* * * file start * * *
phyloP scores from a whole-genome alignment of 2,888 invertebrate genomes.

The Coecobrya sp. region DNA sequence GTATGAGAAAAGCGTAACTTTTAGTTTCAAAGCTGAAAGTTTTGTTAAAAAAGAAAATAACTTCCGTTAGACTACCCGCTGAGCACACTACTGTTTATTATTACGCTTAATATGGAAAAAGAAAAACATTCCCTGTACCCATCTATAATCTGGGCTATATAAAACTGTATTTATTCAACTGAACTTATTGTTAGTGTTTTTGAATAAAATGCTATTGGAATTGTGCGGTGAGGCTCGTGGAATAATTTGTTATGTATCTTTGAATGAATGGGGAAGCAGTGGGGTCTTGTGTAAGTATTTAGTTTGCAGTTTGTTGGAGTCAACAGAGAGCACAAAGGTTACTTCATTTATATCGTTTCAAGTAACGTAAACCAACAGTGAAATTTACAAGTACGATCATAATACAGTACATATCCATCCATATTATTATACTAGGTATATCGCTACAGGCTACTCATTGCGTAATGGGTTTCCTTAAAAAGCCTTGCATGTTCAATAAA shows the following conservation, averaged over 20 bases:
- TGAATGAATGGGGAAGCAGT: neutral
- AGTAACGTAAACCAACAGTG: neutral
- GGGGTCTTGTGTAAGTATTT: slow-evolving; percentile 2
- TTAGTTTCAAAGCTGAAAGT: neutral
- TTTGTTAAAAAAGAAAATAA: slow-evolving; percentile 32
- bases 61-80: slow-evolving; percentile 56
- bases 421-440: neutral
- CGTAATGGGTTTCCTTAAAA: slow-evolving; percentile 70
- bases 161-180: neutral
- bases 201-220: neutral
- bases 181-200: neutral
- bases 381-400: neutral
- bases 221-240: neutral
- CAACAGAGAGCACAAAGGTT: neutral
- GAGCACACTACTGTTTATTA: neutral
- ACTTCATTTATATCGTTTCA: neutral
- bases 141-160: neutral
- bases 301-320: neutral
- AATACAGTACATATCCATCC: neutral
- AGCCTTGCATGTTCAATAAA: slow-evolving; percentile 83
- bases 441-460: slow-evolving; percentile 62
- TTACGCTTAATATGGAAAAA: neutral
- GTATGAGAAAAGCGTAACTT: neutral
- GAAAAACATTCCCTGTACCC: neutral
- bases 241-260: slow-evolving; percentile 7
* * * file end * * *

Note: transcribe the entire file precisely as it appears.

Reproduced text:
phyloP scores from a whole-genome alignment of 2,888 invertebrate genomes.

The Coecobrya sp. region DNA sequence GTATGAGAAAAGCGTAACTTTTAGTTTCAAAGCTGAAAGTTTTGTTAAAAAAGAAAATAACTTCCGTTAGACTACCCGCTGAGCACACTACTGTTTATTATTACGCTTAATATGGAAAAAGAAAAACATTCCCTGTACCCATCTATAATCTGGGCTATATAAAACTGTATTTATTCAACTGAACTTATTGTTAGTGTTTTTGAATAAAATGCTATTGGAATTGTGCGGTGAGGCTCGTGGAATAATTTGTTATGTATCTTTGAATGAATGGGGAAGCAGTGGGGTCTTGTGTAAGTATTTAGTTTGCAGTTTGTTGGAGTCAACAGAGAGCACAAAGGTTACTTCATTTATATCGTTTCAAGTAACGTAAACCAACAGTGAAATTTACAAGTACGATCATAATACAGTACATATCCATCCATATTATTATACTAGGTATATCGCTACAGGCTACTCATTGCGTAATGGGTTTCCTTAAAAAGCCTTGCATGTTCAATAAA shows the following conservation, averaged over 20 bases:
- TGAATGAATGGGGAAGCAGT: neutral
- AGTAACGTAAACCAACAGTG: neutral
- GGGGTCTTGTGTAAGTATTT: slow-evolving; percentile 2
- TTAGTTTCAAAGCTGAAAGT: neutral
- TTTGTTAAAAAAGAAAATAA: slow-evolving; percentile 32
- bases 61-80: slow-evolving; percentile 56
- bases 421-440: neutral
- CGTAATGGGTTTCCTTAAAA: slow-evolving; percentile 70
- bases 161-180: neutral
- bases 201-220: neutral
- bases 181-200: neutral
- bases 381-400: neutral
- bases 221-240: neutral
- CAACAGAGAGCACAAAGGTT: neutral
- GAGCACACTACTGTTTATTA: neutral
- ACTTCATTTATATCGTTTCA: neutral
- bases 141-160: neutral
- bases 301-320: neutral
- AATACAGTACATATCCATCC: neutral
- AGCCTTGCATGTTCAATAAA: slow-evolving; percentile 83
- bases 441-460: slow-evolving; percentile 62
- TTACGCTTAATATGGAAAAA: neutral
- GTATGAGAAAAGCGTAACTT: neutral
- GAAAAACATTCCCTGTACCC: neutral
- bases 241-260: slow-evolving; percentile 7